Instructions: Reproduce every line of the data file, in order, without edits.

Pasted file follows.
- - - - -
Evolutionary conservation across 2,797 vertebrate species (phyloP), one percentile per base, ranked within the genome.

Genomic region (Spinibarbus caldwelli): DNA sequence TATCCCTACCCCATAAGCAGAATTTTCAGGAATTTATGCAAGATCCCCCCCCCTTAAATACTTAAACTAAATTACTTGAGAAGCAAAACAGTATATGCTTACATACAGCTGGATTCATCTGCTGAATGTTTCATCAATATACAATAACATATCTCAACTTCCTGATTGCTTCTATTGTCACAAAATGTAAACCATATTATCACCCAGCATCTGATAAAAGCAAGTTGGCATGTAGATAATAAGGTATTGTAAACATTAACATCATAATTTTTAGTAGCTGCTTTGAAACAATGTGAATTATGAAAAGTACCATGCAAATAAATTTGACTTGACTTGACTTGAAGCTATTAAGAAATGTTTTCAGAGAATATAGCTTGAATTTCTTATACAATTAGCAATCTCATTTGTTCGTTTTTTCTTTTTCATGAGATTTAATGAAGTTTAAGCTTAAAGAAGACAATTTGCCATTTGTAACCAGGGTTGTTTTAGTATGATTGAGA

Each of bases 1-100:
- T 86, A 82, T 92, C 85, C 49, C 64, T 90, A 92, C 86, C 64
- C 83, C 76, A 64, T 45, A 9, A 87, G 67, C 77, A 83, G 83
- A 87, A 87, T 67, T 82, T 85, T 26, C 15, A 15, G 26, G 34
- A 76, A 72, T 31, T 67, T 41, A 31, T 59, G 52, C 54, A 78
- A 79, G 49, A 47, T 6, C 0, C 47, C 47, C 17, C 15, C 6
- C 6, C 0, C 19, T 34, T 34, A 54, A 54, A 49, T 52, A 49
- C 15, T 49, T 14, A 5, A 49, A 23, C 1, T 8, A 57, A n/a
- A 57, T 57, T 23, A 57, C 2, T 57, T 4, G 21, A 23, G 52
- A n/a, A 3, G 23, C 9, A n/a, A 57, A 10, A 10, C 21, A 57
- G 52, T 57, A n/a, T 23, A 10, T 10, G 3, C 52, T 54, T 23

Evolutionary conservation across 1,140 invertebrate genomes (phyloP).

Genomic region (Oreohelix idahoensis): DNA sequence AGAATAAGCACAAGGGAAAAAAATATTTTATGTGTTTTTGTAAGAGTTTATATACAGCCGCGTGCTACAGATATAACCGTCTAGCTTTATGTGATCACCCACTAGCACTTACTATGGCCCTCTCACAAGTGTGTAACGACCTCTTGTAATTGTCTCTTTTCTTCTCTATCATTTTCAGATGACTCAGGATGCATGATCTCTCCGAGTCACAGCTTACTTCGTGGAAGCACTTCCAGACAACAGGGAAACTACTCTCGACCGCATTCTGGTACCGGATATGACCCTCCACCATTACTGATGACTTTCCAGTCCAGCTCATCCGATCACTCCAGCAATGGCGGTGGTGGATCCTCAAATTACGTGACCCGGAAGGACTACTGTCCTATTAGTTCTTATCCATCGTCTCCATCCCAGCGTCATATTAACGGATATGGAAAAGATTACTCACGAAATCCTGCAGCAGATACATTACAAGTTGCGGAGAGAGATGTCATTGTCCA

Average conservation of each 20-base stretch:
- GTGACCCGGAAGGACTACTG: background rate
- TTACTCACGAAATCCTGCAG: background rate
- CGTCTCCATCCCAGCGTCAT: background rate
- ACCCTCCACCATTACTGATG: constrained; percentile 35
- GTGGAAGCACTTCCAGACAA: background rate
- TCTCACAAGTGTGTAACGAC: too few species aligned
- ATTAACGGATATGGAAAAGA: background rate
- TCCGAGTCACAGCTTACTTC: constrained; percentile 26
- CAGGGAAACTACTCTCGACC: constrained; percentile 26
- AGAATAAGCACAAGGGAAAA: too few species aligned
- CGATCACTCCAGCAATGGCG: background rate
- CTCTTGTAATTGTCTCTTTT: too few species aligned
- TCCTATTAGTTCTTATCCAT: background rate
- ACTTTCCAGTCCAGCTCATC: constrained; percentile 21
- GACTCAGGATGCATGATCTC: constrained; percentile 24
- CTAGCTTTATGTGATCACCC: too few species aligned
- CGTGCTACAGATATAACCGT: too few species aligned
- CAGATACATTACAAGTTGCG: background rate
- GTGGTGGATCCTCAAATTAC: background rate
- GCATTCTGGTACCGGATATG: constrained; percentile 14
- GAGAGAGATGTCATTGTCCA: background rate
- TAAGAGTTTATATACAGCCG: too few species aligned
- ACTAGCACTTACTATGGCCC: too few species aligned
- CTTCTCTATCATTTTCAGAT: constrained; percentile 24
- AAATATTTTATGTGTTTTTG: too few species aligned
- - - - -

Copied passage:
Evolutionary conservation across 2,797 vertebrate species (phyloP), one percentile per base, ranked within the genome.

Genomic region (Spinibarbus caldwelli): DNA sequence TATCCCTACCCCATAAGCAGAATTTTCAGGAATTTATGCAAGATCCCCCCCCCTTAAATACTTAAACTAAATTACTTGAGAAGCAAAACAGTATATGCTTACATACAGCTGGATTCATCTGCTGAATGTTTCATCAATATACAATAACATATCTCAACTTCCTGATTGCTTCTATTGTCACAAAATGTAAACCATATTATCACCCAGCATCTGATAAAAGCAAGTTGGCATGTAGATAATAAGGTATTGTAAACATTAACATCATAATTTTTAGTAGCTGCTTTGAAACAATGTGAATTATGAAAAGTACCATGCAAATAAATTTGACTTGACTTGACTTGAAGCTATTAAGAAATGTTTTCAGAGAATATAGCTTGAATTTCTTATACAATTAGCAATCTCATTTGTTCGTTTTTTCTTTTTCATGAGATTTAATGAAGTTTAAGCTTAAAGAAGACAATTTGCCATTTGTAACCAGGGTTGTTTTAGTATGATTGAGA

Each of bases 1-100:
- T 86, A 82, T 92, C 85, C 49, C 64, T 90, A 92, C 86, C 64
- C 83, C 76, A 64, T 45, A 9, A 87, G 67, C 77, A 83, G 83
- A 87, A 87, T 67, T 82, T 85, T 26, C 15, A 15, G 26, G 34
- A 76, A 72, T 31, T 67, T 41, A 31, T 59, G 52, C 54, A 78
- A 79, G 49, A 47, T 6, C 0, C 47, C 47, C 17, C 15, C 6
- C 6, C 0, C 19, T 34, T 34, A 54, A 54, A 49, T 52, A 49
- C 15, T 49, T 14, A 5, A 49, A 23, C 1, T 8, A 57, A n/a
- A 57, T 57, T 23, A 57, C 2, T 57, T 4, G 21, A 23, G 52
- A n/a, A 3, G 23, C 9, A n/a, A 57, A 10, A 10, C 21, A 57
- G 52, T 57, A n/a, T 23, A 10, T 10, G 3, C 52, T 54, T 23

Evolutionary conservation across 1,140 invertebrate genomes (phyloP).

Genomic region (Oreohelix idahoensis): DNA sequence AGAATAAGCACAAGGGAAAAAAATATTTTATGTGTTTTTGTAAGAGTTTATATACAGCCGCGTGCTACAGATATAACCGTCTAGCTTTATGTGATCACCCACTAGCACTTACTATGGCCCTCTCACAAGTGTGTAACGACCTCTTGTAATTGTCTCTTTTCTTCTCTATCATTTTCAGATGACTCAGGATGCATGATCTCTCCGAGTCACAGCTTACTTCGTGGAAGCACTTCCAGACAACAGGGAAACTACTCTCGACCGCATTCTGGTACCGGATATGACCCTCCACCATTACTGATGACTTTCCAGTCCAGCTCATCCGATCACTCCAGCAATGGCGGTGGTGGATCCTCAAATTACGTGACCCGGAAGGACTACTGTCCTATTAGTTCTTATCCATCGTCTCCATCCCAGCGTCATATTAACGGATATGGAAAAGATTACTCACGAAATCCTGCAGCAGATACATTACAAGTTGCGGAGAGAGATGTCATTGTCCA

Average conservation of each 20-base stretch:
- GTGACCCGGAAGGACTACTG: background rate
- TTACTCACGAAATCCTGCAG: background rate
- CGTCTCCATCCCAGCGTCAT: background rate
- ACCCTCCACCATTACTGATG: constrained; percentile 35
- GTGGAAGCACTTCCAGACAA: background rate
- TCTCACAAGTGTGTAACGAC: too few species aligned
- ATTAACGGATATGGAAAAGA: background rate
- TCCGAGTCACAGCTTACTTC: constrained; percentile 26
- CAGGGAAACTACTCTCGACC: constrained; percentile 26
- AGAATAAGCACAAGGGAAAA: too few species aligned
- CGATCACTCCAGCAATGGCG: background rate
- CTCTTGTAATTGTCTCTTTT: too few species aligned
- TCCTATTAGTTCTTATCCAT: background rate
- ACTTTCCAGTCCAGCTCATC: constrained; percentile 21
- GACTCAGGATGCATGATCTC: constrained; percentile 24
- CTAGCTTTATGTGATCACCC: too few species aligned
- CGTGCTACAGATATAACCGT: too few species aligned
- CAGATACATTACAAGTTGCG: background rate
- GTGGTGGATCCTCAAATTAC: background rate
- GCATTCTGGTACCGGATATG: constrained; percentile 14
- GAGAGAGATGTCATTGTCCA: background rate
- TAAGAGTTTATATACAGCCG: too few species aligned
- ACTAGCACTTACTATGGCCC: too few species aligned
- CTTCTCTATCATTTTCAGAT: constrained; percentile 24
- AAATATTTTATGTGTTTTTG: too few species aligned